Many find speech hits proper notes
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Staff Writer
Kennebec Journal & Morning Sentinel 01/22/2010


Staff Writer

Most lawmakers and observers accepted Gov. John Baldacci's final State of the State speech as toned appropriately for the uncertainty of the times.

"I thought he hit the right tone," Rep. Patricia Sutherland, D-Chapman, said. "He was realistic, with some hope. I think Maine people are 'cut to the chase' people, and would accept nothing less from the governor."

Baldacci highlighted achievements and plans for the future, particularly in the areas of renewable energy, efficiency, education and forest conservation.

"I think that it was appropriately balanced," said House Minority Leader Josh Tardy, R-Newport.

But perhaps the most substantial new idea the governor raised -- for merit-based pay -- got lesser support from some.

In his speech, Baldacci cited "no less of an authority than Randi Weingarten, the president of the American Federation of Teachers" as acknowledging that merit- or performance-based pay was necessary.

But Sutherland, the House co-chairwoman of the Education and Cultural Affairs Committee, did not express support.

"We certainly look forward to examining what he proposes," she said. "We need to have that discussion with our education partners: the Maine State Superintendents Association, the Maine Principals Association, the Maine Education Association and other professionals involved with our schools at the local levels."

Baldacci received bipartisan applause for his commitment to not raise taxes to balance the budget.

"I like his idea we just cannot raise taxes," said Rep. Kenneth Fletcher, R-Winslow. "I also like the idea of streamlining the state government," he said, referring to a proposal by the governor to improve coordination between the state's four natural resource agencies.

Fletcher went a step further, saying that the key to reducing bureaucracy in state government would be to cut layers of oversight in each department.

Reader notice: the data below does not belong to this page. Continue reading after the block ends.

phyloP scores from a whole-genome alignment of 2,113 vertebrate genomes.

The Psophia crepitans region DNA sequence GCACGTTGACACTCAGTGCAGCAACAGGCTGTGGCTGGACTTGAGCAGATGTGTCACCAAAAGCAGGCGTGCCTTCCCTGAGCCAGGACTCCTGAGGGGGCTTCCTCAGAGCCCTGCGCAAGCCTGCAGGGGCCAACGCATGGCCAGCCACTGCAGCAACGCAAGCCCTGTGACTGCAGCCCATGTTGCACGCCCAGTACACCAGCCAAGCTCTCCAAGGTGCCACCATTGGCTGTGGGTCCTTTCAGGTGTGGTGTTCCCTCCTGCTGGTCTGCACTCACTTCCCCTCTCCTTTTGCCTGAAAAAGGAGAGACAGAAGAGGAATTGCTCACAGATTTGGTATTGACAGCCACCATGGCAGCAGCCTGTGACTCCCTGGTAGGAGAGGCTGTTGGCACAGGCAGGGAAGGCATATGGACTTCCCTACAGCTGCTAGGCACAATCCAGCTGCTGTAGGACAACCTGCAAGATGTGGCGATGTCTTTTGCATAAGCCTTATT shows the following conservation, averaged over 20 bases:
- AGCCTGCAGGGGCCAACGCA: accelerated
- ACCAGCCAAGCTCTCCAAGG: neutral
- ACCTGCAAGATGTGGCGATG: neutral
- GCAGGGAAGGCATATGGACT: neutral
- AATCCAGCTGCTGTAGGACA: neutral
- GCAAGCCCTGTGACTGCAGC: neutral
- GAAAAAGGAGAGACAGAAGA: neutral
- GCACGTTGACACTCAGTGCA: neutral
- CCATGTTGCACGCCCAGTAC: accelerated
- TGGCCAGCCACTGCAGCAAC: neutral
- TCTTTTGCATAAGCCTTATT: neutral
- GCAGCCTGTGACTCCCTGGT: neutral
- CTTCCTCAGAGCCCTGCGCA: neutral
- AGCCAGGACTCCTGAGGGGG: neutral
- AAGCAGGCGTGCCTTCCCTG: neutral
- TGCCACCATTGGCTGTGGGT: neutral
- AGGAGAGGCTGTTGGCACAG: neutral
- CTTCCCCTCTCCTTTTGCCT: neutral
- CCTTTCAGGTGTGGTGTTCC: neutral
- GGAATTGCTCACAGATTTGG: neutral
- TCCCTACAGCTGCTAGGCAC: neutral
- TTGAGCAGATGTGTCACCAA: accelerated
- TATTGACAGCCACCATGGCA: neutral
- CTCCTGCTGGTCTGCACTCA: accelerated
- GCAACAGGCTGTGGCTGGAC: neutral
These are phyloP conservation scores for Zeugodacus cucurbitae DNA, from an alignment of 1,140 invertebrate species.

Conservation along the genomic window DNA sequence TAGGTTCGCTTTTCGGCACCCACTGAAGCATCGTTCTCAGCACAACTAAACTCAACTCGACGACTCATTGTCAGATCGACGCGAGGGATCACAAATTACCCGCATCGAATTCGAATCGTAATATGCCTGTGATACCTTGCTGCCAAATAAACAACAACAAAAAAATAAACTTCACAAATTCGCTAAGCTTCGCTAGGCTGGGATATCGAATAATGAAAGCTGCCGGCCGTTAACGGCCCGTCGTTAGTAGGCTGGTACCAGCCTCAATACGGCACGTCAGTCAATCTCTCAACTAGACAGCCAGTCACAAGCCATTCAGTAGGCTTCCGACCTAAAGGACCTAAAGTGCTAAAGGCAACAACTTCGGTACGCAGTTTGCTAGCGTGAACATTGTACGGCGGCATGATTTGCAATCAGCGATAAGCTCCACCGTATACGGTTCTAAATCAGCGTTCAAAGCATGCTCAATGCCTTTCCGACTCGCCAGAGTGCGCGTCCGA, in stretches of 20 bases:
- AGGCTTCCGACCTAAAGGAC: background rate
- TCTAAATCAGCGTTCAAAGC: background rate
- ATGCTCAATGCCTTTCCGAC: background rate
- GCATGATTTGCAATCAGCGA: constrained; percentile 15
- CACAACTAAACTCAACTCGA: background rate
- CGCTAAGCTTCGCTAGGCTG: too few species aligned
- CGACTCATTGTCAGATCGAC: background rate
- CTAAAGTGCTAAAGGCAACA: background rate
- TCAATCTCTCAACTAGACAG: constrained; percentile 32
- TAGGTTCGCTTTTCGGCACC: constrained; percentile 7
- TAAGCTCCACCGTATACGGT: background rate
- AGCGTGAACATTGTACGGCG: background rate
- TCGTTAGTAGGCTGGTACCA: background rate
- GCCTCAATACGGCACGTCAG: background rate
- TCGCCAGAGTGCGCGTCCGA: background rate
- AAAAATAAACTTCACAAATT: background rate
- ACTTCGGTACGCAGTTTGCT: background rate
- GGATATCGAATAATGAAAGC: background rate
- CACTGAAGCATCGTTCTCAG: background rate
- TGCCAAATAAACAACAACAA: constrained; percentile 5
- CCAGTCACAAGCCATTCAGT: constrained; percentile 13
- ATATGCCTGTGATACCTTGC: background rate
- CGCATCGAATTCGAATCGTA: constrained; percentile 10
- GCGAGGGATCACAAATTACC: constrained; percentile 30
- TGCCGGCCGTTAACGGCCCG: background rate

"Now is the time the state government needs to do what the private sector has done for years," he said. "You really make it a more cost-effective organization."

To some observers, the speech sounded very moderate.

"I think if you came in from in from another state, you would almost wonder if this was a Republican governor speaking," said Jim Melcher, associate professor of political science at University of Maine at Farmington.

While Baldacci earned bipartisan applause on numerous occasions, one exception was his mention of the new tax reform law that could be repealed at referendum in June.

"Last spring, we passed legislation that cuts income taxes in Maine," Baldacci said. "The Wall Street Journal editorial page called it the 'Maine Miracle.'"

At this, the Democrats jumped up and cheered, joined by one or two Republican lawmakers. But some Republicans were unamused.

"I think there is a big difference between applauding something you agree with and cheering like they are at a high school basketball game," Tardy said. "My question is: Were they cheering the governor because they agree with him? Or were they jeering the 71,000 people behind the veto effort?"

Sen. David Trahan, R-Lincoln, led the effort to collect those signatures and favors a repeal vote in June.

"To think that raising nearly 100 taxes on services and items while cutting taxes on the wealthy is somehow a good thing -- while at the same time giving people in the ski and golf industries a free ride -- is out of touch with people in Maine," Trahan said.

Sen. Joseph Perry, D-Bangor, who crafted the legislation and is co-chairman of the Taxation Committee, saw an inconsistency in Tardy and Trahan's logic.

"I just found it odd that the Republicans cheered like crazy that there would be no new taxes in this budget, but sat on their hands when they had a chance to weigh in on this tax cut," he said.

Ethan Wilensky-Lanford -- 620-7015